And then he was born and those protection instincts became even stronger.  All I want is for him to be happy and healthy.  I follow him around the house, just a step behind, ready to grab him if he falls while walking.  I cook homemade organic food for him to eat while grabbing processed food for myself.  His needs come before mine.  His safety is my number one priority – and his happiness is my second.

Now I understand my mother’s instincts.  I’m pretty sure I would want to make things better for my son when he’s in his mid-20s – and I would offer to do anything I could to make him happy.



via Daily Prompt: Instinct

Mindful Me

I write blog posts for my job.  Sometimes I write one’s that I really want to post on my personal blog.  Today I wrote one on mindfulness, and it really hit home with me.  More than I thought it would.

Usually in the afternoon, after work, I feed my little one, try to get him to take a nap (which is harder than you’d think) and then either finish up some chores or collapse on the couch and watch a little TV.  Today it was relatively easy to get him down for his nap – yay – and after I finished a couple of chores, I collapsed on the couch to watch some TV.  Fifteen minutes later, 35 minutes into his nap, the cries came.  And it’s never a good thing when your little one wakes up crying!

Usually when the little one wakes up crying from a nap, dread hits me as I picture the rest of the day filled with overtired crankiness.  But today, I took a deep breath, went in his room, picked him up and held him in my arms on the rocker, as I normally do to calm him down.  He immediately fell asleep.  And usually I put him down in the crib pretty quickly after he falls asleep.  9 times out of 10 the second “put down” doesn’t work and he immediately wakes up.  So I decided to just hold him and let him sleep in my arms.

I held him and let him sleep in my arms.  I wasn’t thinking about all the things I could be doing.  I wasn’t thinking about anything but holding my baby.  I looked at his sweet little face as he slept, and felt so blessed to have him.  It was such a special moment.  He’s weeks away from turning 1 – and the time has passed by so fast.  I feel like soon he’ll be a teenager and I’ll long for these moments.  I need to treasure them now, even though at times I don’t.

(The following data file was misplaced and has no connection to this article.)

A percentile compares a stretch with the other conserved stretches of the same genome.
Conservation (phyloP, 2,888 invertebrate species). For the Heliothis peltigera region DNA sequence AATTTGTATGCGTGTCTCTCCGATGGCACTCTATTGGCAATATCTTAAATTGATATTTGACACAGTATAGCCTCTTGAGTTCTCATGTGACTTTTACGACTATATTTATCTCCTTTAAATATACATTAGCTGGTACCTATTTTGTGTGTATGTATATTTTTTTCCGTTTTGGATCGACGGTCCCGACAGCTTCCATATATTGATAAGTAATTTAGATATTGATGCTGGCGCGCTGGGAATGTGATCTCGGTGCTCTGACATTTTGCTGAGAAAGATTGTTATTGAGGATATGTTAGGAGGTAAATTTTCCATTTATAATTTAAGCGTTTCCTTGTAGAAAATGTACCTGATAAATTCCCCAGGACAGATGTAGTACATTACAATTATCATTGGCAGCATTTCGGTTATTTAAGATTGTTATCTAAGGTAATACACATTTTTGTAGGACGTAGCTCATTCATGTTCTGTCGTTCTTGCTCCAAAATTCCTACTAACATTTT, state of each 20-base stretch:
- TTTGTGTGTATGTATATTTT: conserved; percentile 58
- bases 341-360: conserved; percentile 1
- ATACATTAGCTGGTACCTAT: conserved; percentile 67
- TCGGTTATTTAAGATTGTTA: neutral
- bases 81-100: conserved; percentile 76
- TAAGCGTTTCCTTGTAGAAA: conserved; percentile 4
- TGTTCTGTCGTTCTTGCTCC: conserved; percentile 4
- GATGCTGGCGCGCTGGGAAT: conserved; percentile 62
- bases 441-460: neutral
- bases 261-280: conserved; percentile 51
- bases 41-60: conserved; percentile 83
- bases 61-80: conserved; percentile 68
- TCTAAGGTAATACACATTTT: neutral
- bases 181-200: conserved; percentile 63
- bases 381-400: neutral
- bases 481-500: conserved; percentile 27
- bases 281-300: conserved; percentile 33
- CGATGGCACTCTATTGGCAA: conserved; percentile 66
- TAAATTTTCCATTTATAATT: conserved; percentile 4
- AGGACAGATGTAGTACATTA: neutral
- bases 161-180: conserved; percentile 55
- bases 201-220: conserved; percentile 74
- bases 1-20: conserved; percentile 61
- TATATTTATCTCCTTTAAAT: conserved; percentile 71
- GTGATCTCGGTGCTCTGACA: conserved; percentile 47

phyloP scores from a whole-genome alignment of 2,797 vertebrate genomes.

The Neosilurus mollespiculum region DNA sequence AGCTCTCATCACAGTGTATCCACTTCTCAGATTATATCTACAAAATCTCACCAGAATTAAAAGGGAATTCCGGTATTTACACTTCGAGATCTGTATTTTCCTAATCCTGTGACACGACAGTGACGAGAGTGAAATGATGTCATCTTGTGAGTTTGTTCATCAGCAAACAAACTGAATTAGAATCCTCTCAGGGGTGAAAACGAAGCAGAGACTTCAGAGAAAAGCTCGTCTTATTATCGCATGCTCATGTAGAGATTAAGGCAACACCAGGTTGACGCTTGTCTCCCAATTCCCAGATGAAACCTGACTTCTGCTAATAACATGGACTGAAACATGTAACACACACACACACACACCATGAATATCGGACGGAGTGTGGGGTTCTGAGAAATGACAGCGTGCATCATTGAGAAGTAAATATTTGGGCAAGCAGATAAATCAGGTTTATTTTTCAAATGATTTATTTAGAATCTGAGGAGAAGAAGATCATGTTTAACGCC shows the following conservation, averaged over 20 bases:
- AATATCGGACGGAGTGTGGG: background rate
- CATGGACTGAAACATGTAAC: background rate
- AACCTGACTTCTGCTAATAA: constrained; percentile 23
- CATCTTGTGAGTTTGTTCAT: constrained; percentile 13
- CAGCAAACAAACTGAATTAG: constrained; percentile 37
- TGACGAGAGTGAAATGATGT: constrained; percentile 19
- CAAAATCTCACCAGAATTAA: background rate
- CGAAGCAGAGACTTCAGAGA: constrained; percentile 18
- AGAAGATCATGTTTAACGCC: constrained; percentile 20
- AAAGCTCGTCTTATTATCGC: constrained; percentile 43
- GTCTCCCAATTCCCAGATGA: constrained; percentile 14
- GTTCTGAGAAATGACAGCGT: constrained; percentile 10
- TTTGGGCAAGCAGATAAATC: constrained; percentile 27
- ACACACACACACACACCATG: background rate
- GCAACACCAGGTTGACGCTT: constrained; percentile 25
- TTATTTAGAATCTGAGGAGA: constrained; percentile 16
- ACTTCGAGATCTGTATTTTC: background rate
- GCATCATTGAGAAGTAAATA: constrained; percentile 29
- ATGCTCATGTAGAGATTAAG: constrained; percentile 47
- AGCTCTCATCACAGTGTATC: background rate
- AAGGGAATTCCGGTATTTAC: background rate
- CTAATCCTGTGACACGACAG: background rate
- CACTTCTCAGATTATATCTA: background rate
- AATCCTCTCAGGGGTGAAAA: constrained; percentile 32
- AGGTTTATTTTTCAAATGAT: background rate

But today I did.  I held him.



Letting guilt go

guilt free zone

I have a list of to-do’s.  Many of them are things I need to get done in order to make my life less chaotic.  And let’s face it – life can be chaotic.  Things like clean the high chair before the next meal, prepare snacks for the babysitter to feed the child before she gets there, make sure the laundry is done.

Some of them are things that would be nice to get done to make life more pleasant.  Those unfortunately usually fall to the bottom of the list and the chaos-inducing ones.  Things like fold and put away the laundry, prepare snacks for the week ahead of time, and prepare healthy snacks for myself ahead of time.

And then there’s the wish to-do list.  This one is never really written down, but remains in my head as dreams of things I want to-do.  This includes things like go to an extra exercise class (besides the 2 a week I normally go to), bake just to bake, write a blog post, read a book, etc.

These I can say really never get done.  (The exception is today’s blog post writing).  But I want to do these things, so I need to make them happen.

Sometimes life is funny.  We spend our days doing things we really don’t want to do, but need to do, while dreaming about what we want to do.  Wouldn’t it be wonderful if it was the other way around?  Unless you are fortunate enough to have a full time housekeeper, chef, nanny, dog sitter, etc. – this probably isn’t possible.  And even then, I’m sure you are stuck doing things you don’t want to because you have to.  And yes, it’s part of life – doing things you don’t want to.  And that’s fine.  No big deal.